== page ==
William M.L. Fiske married Mrs. Rose Bingham Greville, formerly the Countess of Warwick, in a civil registered ceremony at Maidenhead, Berkshire, England, 8 September 1938. (Following Fiske’s death, Mrs. Fiske joined the Women’s Voluntary Service as a truck driver.)

During 1938, Fiske had learned to fly at an airfield near London, and was awarded an Aviator’s Certificate by the Royal Aero Club of Great Britain. With war approaching, he volunteered to serve in the Royal Air Force, claiming that he was a Canadian citizen. He was interviewed by the Chief of Air Staff, Air Marshall Sir Cyril Newall, and accepted for the Auxiliary Air Force. He was sent to No. 10 Elementary Flying Training School, Yatesbury, Wiltshire, for military flight training, and then No. 2 Flight Training School, Brize Norton, Oxfordshire. Training was in the Gloster Gladiator.

On 23 March 1940, Billy Fiske was granted a commission as an Acting Pilot Officer on probation, Royal Air Force Volunteer Reserve (78092). He joined No. 601 Squadron at RAF Tangmere, 12 July 1940. On 13 July, he was graded Pilot Officer on probation. He flew his first flight with the squadron, and his first in the Hawker Hurricane. Between 20 July and 16 August, Pilot Officer Fiske flew 42 sorties.

On 11 August, Billy Fiske claimed a twin-engine Messerschmitt Bf 110 shot down. On 13 August, he claimed another Bf 110 probably shot down and two more damaged. On 15 August, Fiske and his Hurricane forced a German bomber into a balloon barrage.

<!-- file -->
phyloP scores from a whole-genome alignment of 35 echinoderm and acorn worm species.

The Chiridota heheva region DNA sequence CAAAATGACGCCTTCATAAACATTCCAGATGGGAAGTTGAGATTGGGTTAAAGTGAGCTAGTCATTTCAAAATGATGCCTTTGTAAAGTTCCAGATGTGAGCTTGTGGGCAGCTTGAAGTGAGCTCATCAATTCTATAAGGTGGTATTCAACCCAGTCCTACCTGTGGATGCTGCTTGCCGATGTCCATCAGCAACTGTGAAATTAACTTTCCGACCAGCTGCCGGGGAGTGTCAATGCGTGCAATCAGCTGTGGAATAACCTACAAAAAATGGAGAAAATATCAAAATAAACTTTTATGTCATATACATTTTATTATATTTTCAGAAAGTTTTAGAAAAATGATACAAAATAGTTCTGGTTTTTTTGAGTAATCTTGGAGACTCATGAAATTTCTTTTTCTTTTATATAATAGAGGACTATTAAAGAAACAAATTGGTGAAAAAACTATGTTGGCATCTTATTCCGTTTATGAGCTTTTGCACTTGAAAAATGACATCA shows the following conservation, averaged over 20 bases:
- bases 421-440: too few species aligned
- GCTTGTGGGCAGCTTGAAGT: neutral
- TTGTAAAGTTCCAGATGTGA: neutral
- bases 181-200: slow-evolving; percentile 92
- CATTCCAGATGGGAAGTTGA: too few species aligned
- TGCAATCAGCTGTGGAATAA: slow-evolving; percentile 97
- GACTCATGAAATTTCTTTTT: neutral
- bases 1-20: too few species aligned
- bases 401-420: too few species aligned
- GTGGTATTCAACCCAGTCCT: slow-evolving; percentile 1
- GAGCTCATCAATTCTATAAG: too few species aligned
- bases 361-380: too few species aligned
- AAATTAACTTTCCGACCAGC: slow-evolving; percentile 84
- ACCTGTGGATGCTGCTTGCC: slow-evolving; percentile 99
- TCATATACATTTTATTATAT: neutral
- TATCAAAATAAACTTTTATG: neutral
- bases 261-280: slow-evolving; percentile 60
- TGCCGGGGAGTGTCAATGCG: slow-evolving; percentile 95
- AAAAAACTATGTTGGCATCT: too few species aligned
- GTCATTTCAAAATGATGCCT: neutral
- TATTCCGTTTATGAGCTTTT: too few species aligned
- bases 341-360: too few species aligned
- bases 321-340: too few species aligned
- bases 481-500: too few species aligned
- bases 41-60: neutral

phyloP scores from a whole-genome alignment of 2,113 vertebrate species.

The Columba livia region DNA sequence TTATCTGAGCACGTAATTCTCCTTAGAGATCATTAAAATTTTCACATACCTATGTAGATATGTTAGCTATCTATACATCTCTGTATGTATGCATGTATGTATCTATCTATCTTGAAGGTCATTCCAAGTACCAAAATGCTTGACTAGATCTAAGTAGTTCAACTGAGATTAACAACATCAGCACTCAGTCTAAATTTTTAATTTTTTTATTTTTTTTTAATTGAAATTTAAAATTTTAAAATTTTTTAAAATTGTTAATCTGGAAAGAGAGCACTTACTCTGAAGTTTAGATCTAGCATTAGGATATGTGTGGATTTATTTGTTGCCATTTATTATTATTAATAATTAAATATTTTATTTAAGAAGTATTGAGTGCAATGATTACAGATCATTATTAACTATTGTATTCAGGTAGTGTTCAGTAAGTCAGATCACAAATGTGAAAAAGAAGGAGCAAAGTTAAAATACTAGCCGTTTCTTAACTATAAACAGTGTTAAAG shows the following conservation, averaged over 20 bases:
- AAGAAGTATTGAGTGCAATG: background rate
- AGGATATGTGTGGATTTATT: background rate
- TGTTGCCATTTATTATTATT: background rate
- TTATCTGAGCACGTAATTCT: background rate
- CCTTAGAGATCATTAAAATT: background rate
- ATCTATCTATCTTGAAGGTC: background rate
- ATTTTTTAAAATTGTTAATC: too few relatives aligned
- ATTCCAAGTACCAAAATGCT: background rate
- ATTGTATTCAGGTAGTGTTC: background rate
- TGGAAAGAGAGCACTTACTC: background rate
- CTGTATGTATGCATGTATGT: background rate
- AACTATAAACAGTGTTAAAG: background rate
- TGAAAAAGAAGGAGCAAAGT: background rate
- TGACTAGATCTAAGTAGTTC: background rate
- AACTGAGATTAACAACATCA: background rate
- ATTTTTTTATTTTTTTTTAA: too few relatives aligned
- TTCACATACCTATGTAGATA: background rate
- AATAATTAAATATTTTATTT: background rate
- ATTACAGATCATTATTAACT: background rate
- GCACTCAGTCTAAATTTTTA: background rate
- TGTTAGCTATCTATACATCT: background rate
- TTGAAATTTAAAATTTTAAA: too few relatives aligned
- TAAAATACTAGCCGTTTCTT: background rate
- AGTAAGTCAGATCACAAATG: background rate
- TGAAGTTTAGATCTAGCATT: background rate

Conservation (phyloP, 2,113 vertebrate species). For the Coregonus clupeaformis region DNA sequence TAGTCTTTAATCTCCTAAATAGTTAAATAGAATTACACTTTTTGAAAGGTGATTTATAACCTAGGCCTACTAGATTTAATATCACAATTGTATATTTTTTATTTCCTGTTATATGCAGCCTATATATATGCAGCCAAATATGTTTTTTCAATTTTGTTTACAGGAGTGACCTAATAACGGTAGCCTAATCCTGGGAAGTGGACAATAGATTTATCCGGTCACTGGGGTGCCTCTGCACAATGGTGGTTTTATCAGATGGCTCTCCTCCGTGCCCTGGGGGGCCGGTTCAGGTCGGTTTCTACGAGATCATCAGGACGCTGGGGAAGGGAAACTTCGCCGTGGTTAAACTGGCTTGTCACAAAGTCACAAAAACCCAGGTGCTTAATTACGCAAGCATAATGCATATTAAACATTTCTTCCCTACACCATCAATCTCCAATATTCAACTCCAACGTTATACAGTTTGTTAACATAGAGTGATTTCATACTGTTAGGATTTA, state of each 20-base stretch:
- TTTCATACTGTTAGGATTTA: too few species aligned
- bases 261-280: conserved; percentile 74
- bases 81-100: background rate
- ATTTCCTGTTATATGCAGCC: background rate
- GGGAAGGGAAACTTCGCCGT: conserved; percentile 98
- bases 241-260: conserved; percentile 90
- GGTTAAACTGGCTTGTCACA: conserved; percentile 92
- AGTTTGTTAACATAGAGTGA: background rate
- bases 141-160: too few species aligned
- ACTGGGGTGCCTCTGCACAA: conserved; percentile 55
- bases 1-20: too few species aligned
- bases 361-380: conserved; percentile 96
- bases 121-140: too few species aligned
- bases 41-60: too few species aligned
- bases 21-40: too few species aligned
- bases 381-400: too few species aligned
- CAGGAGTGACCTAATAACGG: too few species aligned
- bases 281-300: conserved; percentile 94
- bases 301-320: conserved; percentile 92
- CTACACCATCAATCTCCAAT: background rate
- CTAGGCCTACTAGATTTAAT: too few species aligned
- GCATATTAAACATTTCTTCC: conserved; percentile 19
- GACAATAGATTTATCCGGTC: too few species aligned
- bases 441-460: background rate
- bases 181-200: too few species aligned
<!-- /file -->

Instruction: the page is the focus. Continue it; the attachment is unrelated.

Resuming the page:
Fiske wrote to his older sister, Beaulah (“Peggy”) Fiske Heaton, his reasons for joining the Royal Air Force. He said that the English had

“. . . been damn good to me in good times so naturally I feel I ought to try and help out if I can. There are absolutely no heroics in my motives, I’m probably twice as scared as the next man, but if anything happens to me I at least feel I have done the right thing in spite of the worry to my family—which I certainly couldn’t feel if I was to sit in New York making dough.”

“American Billy Fiske—One of the Few,” United States Naval Institute Blog, 16 August 2016.

Hawker Hurricane Mk.I L1547

Billy Fiske’s fighter was a Hawker Hurricane Mk.I, P3358, with squadron markings UF H. It was from the third production block of 544 Hurricanes built by Hawker Aircraft Limited, Brooklands, between February and July 1940.

The Hurricane Mk.I was ordered into production in the summer of 1936. The first production airplane flew on 12 October 1937. The early production Hurricane Mk. I retained the wooden fixed-pitch propeller and fabric-covered wings of the prototype, though this would change with subsequent models. It was 31 feet, 4 inches (9.550 meters) long with a wingspan of 40 feet (12.192 meters) and overall height of 13 feet, 3 inches (4.039 meters). Its empty weight was 4,982 pounds (2,260 kilograms) and gross weight was 6,750 pounds (3,062 kilograms).

No. 601 Squadron Hawker Hurricane Mk.I UF N at RAF Tangmere, circa August 1940.